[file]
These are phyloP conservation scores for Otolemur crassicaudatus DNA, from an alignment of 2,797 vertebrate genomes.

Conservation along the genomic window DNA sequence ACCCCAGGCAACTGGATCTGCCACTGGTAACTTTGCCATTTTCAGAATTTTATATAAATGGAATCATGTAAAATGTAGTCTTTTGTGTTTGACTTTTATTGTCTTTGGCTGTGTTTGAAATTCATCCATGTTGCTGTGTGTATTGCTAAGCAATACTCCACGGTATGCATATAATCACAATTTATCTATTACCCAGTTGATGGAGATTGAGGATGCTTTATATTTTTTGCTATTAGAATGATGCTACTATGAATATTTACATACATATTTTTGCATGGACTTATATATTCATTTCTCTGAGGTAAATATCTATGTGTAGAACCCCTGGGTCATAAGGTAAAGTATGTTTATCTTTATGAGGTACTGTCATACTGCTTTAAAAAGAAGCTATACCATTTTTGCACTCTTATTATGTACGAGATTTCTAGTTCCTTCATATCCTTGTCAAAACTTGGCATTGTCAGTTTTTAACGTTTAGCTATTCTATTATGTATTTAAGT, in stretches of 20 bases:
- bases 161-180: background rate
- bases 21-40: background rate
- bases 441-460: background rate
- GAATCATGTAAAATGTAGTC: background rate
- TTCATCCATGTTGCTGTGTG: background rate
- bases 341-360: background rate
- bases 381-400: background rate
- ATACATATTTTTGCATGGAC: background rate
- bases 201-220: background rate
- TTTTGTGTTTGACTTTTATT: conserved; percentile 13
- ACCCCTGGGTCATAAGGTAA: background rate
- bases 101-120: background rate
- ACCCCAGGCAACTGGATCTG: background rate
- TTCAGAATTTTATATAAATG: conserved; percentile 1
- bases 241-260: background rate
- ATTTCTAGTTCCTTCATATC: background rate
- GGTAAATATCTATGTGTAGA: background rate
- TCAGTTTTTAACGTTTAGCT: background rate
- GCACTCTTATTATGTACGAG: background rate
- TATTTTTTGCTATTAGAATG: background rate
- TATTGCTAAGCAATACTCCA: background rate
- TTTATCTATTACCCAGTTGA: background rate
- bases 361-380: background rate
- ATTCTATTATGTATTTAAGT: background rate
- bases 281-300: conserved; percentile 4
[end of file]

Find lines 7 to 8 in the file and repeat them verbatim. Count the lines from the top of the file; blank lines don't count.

- TTCATCCATGTTGCTGTGTG: background rate
- bases 341-360: background rate